Toronto – The Ontario government has delivered its fall economic statement, and OPSEU/SEFPO President Warren (Smokey) Thomas is pleased to see that post-pandemic recovery, and a rejection of austerity, remains top priority.
“Our economy really is a machine,” said Thomas. “And the public sector is a key part of it, and our province’s economic recovery. We’re pleased to see today’s commitment to continue investing in job training and in our health and long-term care systems; it’s a rejection of austerity, and that’s great news.”
Despite a projected $21.5 billion deficit, Ontario’s finance minister has announced a boost in health care funding, with resources earmarked for hospital infrastructure projects, for long-term care beds, staff and to double the number of long-term care home inspectors. The government has also committed $90 million toward a skilled trades strategy.
“Our economy needs big help, and the province has made some big promises to deliver it,” said Thomas. “With millions in funding to add and upgrade the skills of thousands of RNs, RPNs and PSWs, this is a positive step toward addressing some of the critical health care staffing shortages our union has been identifying for many years.”
“We have still got a lot of catching up to do, like repealing Bill 124,” said OPSEU/SEFPO First Vice-President/Treasurer Eduardo (Eddy) Almeida. “We see a recognition from this government that austerity and cuts don’t help: they hurt our economy.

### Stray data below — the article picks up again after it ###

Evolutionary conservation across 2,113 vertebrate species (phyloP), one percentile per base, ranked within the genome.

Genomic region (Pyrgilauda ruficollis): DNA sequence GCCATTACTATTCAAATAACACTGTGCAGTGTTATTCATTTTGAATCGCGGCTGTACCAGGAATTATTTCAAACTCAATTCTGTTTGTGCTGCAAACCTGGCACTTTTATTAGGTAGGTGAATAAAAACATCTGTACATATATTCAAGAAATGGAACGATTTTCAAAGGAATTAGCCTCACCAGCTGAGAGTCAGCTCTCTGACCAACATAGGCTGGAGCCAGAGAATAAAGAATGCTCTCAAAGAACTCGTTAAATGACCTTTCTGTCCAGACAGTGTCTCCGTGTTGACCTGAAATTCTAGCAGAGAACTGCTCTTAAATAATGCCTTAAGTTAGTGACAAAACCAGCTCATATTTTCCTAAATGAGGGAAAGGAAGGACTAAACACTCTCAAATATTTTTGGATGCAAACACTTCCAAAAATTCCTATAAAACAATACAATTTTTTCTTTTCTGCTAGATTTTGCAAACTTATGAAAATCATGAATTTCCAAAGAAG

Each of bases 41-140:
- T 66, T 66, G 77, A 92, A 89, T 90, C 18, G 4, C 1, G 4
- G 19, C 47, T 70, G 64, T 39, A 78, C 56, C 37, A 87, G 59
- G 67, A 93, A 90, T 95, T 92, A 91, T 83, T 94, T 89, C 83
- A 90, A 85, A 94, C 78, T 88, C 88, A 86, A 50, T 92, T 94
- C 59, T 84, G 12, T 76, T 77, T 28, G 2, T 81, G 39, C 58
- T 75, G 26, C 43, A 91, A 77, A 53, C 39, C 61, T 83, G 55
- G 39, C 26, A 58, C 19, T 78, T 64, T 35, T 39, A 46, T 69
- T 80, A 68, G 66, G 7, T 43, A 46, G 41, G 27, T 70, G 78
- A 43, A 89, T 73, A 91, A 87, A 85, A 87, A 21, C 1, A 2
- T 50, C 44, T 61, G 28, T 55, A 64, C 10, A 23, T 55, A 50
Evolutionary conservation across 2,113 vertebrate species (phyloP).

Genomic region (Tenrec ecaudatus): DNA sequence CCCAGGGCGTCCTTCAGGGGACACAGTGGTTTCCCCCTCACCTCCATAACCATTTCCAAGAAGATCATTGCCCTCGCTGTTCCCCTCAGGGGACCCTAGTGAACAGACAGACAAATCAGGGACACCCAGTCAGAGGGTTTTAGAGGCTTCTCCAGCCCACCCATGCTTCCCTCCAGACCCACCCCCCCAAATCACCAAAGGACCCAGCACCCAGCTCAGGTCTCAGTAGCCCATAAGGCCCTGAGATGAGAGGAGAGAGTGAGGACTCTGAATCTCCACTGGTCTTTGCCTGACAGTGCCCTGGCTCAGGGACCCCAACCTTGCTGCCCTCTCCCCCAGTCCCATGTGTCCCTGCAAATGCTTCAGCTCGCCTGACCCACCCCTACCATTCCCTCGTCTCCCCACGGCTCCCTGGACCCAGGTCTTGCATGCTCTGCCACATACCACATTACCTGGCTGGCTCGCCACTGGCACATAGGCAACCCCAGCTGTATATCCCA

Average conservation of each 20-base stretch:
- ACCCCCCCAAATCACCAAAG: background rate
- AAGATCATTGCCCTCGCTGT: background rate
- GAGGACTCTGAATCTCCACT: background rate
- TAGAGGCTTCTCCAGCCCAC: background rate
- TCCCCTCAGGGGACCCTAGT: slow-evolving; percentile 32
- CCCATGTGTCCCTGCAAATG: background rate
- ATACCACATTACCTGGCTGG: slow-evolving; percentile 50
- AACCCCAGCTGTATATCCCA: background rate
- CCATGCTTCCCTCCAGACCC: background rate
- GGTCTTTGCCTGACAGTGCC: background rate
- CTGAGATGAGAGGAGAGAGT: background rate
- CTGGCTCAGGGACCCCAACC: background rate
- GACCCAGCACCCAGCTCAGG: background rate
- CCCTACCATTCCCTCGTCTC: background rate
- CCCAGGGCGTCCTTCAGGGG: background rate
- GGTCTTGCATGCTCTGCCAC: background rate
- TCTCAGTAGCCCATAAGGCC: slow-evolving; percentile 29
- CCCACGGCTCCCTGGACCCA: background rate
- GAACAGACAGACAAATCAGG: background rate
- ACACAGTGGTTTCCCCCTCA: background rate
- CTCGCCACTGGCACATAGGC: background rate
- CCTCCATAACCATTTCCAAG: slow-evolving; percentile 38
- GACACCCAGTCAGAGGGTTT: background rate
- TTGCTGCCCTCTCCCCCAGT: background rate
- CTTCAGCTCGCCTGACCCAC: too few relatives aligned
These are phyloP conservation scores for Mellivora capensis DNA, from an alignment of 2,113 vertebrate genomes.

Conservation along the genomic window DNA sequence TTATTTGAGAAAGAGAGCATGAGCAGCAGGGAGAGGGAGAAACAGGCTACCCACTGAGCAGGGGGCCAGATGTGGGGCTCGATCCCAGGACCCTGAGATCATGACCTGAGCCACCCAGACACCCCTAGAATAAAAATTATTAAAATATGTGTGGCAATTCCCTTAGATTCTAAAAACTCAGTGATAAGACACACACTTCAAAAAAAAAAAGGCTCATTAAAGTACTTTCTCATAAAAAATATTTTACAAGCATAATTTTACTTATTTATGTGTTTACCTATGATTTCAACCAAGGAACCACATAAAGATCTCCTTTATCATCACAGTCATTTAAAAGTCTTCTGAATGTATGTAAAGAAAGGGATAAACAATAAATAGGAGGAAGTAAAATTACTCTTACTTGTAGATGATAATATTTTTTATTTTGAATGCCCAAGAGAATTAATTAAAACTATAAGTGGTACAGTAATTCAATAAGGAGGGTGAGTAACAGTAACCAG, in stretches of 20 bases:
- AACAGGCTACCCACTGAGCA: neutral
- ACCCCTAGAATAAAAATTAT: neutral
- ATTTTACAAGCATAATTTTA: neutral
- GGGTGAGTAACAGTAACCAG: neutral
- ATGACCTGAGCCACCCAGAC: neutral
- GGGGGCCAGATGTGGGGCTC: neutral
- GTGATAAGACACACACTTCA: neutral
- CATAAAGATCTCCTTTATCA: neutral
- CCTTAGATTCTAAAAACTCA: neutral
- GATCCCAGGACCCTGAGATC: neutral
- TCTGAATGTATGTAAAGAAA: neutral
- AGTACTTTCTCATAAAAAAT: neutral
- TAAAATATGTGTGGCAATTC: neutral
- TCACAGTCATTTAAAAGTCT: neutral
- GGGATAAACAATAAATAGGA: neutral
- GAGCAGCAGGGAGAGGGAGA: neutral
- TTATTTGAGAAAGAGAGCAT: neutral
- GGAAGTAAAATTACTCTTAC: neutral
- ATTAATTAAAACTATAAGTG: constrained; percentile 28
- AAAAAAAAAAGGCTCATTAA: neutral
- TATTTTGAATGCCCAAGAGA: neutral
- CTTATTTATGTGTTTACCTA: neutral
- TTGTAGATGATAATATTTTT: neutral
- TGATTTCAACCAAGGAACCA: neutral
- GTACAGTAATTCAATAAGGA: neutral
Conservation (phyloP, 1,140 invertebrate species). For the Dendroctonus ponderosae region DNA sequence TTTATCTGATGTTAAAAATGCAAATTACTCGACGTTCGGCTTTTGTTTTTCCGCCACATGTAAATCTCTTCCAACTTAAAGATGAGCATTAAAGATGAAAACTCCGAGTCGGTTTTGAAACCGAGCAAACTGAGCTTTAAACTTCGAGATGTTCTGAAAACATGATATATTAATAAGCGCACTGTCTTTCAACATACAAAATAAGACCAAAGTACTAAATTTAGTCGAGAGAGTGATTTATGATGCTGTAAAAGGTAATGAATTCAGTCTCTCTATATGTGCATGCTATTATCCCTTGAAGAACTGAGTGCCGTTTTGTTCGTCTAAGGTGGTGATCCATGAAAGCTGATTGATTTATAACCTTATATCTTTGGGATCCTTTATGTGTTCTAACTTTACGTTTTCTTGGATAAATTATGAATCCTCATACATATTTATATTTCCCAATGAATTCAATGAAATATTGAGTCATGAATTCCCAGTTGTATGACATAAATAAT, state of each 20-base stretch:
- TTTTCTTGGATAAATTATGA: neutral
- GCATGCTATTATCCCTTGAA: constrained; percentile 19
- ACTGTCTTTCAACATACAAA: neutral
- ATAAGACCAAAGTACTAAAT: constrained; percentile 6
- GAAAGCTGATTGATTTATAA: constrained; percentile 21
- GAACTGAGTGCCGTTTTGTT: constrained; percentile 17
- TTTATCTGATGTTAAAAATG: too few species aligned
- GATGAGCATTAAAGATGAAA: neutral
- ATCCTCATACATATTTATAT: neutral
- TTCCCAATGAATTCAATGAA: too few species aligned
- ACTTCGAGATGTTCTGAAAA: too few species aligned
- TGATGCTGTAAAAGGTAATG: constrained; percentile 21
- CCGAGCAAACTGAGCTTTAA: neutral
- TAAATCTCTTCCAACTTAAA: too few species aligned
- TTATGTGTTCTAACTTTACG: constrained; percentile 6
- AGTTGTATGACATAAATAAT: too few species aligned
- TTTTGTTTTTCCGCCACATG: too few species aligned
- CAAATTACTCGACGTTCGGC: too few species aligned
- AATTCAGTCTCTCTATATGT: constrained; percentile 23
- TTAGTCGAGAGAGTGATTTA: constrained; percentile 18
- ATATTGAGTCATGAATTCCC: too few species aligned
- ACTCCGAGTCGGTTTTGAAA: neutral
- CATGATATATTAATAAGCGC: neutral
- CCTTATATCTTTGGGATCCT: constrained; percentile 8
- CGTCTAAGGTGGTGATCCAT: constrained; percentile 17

“Doubling the number of skilled immigrants to address the labour shortage is a smart move to address shortages in healthcare and education, among other sectors of the economy,” said Almeida. “What we need to see now is a commitment to repeal Bill 124 – the best way to recruit workers is to pay them fairly.”
Thomas called it a good week for Ontario’s workers, with a positive fall economic statement coming just days after news that Ontario’s minimum wage will rise to $15 an hour on January 1, 2022. But Thomas says there’s also more room for improvement.
“I firmly believe in supporting small business by shopping locally,” said Thomas. “While I can get behind a ‘staycation’ tax credit to support travel and tourism in Ontario, it’s time that corporate taxes were raised, especially for those who’ve seen their profits skyrocket during the pandemic. It’s about time they pay their fair share and contribute to Ontario’s economic recovery too.
“If we want to rebuild an Ontario that’s better and stronger, we must all do our part,” added Thomas. “We must focus on progressing, and moving our agenda forward, together.”
For more information: Warren (Smokey) Thomas, 613-329-1931